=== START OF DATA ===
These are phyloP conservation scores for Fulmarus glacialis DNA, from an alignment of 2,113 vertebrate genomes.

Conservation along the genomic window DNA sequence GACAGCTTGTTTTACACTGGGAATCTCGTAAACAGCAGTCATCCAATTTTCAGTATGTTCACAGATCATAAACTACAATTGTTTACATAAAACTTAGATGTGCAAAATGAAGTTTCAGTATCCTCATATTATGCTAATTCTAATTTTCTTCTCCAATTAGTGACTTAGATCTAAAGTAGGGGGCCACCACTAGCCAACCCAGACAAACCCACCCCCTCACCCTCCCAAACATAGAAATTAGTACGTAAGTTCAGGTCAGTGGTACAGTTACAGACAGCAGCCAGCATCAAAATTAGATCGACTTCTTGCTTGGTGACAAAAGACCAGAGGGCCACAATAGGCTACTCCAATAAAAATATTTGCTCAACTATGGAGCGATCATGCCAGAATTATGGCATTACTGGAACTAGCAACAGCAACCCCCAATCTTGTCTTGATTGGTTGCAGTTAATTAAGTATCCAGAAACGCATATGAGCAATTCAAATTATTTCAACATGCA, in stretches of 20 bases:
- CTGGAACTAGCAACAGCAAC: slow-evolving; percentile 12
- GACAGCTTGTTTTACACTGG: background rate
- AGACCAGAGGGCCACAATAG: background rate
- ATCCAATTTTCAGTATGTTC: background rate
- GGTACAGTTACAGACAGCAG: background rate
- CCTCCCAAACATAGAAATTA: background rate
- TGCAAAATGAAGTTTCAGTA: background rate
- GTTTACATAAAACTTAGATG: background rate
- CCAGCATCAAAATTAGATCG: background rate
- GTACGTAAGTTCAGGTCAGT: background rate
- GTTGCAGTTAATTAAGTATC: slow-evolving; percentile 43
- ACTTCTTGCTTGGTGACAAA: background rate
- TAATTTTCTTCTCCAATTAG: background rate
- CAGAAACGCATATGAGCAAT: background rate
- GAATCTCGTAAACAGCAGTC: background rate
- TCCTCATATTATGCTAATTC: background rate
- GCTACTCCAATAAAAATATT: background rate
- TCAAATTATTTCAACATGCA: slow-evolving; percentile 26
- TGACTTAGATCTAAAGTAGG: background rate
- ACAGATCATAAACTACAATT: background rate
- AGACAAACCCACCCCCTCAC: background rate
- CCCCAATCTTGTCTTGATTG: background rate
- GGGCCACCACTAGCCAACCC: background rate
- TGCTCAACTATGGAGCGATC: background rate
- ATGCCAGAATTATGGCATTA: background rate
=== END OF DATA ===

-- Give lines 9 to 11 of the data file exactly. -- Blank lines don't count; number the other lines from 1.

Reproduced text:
- TGCAAAATGAAGTTTCAGTA: background rate
- GTTTACATAAAACTTAGATG: background rate
- CCAGCATCAAAATTAGATCG: background rate